Looking for IMRec Sports? Don’t know who the associate athletic director is anymore? Confused as to why Helm Library is off limits? Fear not, the Herald is here to help.
Here are some things students might have missed this summer.
New names across campus
The criminology program has grown over time to meet the student demand.
The Board of Regents approved the name change at its May 10 meeting at the end of last school year.
Another name has changed on campus as Intramural Recreation and Sports became Campus Recreation and Wellness over the summer. The change occurred as part of a decision to better reflect the value of student wellness within the program.
One name change sparked a reaction among alumni as the School of Journalism and Broadcasting became the School of Media this summer. Concerns were centered on the lack of emphasis on journalism that the name change could create.
The faculty of the School of Media said that the name change is not meant to deemphasize journalism but to better reflect where students from within the school go after graduation and what goes on within the four programs in the school.
The decision to have the full Board of Regents vote on the name change was made at the June 21 meeting which mostly focused on the budget. The regents approved the name change at the quarterly meeting on Aug. 2.
Changes in what you see
Bemis Lawrence Hall no longer has residents as construction began on the building this summer as a part of the First Year Village project.
The First Year Village is a project by the Student Life Foundation that creates pod-style living for groups of students with common interests. The project is expected to cost $48 million to create two buildings that house about 635 students. The Bowling Green City Commission passed an ordinance to give the Student Life Foundation industrial revenue building bonds on Aug. 20.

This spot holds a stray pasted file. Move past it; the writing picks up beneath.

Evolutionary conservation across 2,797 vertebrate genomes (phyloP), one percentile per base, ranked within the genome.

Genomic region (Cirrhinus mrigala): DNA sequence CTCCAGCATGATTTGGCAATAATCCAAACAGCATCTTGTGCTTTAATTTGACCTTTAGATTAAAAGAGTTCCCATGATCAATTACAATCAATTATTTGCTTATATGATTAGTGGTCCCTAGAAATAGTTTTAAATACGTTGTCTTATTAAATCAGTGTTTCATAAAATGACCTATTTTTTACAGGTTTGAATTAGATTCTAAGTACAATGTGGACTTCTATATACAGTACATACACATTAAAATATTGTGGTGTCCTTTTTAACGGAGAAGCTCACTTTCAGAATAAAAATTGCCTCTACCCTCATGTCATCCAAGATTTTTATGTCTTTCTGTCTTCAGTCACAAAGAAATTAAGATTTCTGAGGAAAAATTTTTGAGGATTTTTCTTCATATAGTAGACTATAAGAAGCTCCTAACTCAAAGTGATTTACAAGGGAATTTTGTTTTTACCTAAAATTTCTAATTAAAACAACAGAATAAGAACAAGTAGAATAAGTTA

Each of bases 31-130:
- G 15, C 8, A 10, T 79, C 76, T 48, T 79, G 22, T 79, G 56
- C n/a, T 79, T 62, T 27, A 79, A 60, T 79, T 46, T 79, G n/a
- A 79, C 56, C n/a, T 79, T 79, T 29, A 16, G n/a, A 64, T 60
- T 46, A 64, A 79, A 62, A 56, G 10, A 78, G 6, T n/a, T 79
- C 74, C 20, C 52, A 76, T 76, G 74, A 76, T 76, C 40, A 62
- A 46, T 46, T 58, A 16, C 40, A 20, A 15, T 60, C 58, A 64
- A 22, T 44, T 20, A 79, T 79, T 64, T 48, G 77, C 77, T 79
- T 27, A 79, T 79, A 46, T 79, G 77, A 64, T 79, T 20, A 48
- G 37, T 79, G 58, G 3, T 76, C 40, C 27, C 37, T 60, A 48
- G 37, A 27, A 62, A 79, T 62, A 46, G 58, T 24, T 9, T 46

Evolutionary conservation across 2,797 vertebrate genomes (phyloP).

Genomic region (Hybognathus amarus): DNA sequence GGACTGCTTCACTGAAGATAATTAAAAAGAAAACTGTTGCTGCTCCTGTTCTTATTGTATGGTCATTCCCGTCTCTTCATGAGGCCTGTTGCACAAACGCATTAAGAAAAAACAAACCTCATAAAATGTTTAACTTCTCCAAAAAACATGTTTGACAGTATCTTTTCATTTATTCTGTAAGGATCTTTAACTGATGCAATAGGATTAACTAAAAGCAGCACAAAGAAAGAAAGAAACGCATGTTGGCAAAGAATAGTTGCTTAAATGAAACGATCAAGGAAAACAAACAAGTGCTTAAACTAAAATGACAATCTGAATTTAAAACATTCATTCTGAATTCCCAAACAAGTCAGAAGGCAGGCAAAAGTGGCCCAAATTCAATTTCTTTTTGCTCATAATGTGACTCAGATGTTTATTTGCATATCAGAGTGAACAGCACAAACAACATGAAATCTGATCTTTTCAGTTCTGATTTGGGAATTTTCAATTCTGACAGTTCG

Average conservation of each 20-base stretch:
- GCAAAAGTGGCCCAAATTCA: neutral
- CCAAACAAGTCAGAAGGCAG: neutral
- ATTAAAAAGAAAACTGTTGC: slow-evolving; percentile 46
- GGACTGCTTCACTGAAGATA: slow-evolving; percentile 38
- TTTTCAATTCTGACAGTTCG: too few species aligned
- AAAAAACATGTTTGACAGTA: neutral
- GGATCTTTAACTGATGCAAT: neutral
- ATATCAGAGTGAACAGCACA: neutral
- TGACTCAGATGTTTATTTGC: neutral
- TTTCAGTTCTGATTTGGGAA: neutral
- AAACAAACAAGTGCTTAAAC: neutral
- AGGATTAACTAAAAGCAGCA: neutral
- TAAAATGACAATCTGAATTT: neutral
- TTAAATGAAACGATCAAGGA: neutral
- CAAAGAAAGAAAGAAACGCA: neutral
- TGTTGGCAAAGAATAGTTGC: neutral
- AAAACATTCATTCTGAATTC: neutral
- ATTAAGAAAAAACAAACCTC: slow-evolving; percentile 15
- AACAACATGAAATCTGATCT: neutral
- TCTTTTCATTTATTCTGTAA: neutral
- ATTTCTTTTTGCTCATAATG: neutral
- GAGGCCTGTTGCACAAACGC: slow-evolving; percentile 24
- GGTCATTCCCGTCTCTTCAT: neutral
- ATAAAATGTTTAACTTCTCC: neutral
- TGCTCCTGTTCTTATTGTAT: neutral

The intersection of Normal Street and Regents Avenue is under evaluation to see if it would work better as a four-way stop instead of a light. The city began this 90-day traffic study on July 29.
Another building under construction is Margie Helm Library, which is going to become the WKU Commons. Helm Library is not currently home to Java City, nor is it filled with stacks of books — it has been gutted as the early stages of the WKU Commons project which is funded by WKU’s contract with Aramark. The library closed at the end of the spring 2019 semester and is expected to reopen for the spring 2021 semester.
WKU’s new leaders
Positions across campus changed this summer, with one of the biggest being Ann Mead’s retirement. Mead, former senior vice president for finance and administration, retired from a 44-year career in higher education at the end of June. Now in the position is Susan Howarth as the executive vice president for strategy, finance and operations.
In the Provost’s office, a new position was named. Michelle Trawick was announced as the associate provost for faculty and academic excellence. She began the position on July 1.
The athletic department also faced administrative changes. Former Associate Athletic Director for Communications and Media Relations Kyle Neaves left the position to work for Colorado State University on July 22. The position is now filled by Zach Greenwell who has worked in WKU media relations since 2016.
“Target reductions” to help with retirement system
The meeting also approved an increase in tuition from $5,301 to $5,401 for this school year, but it is not expected to completely offset the predicted enrollment decrease of 690 students.
Although the overall cuts to the budget are $675,000, the budget is impacted greatly by the increase in pension payments for the Kentucky Employees Retirement System.
News reporter Lily Burris can be reached at 270-745-6011 and lily.bur- email@example.com. Follow her on Twitter at @lily_burris.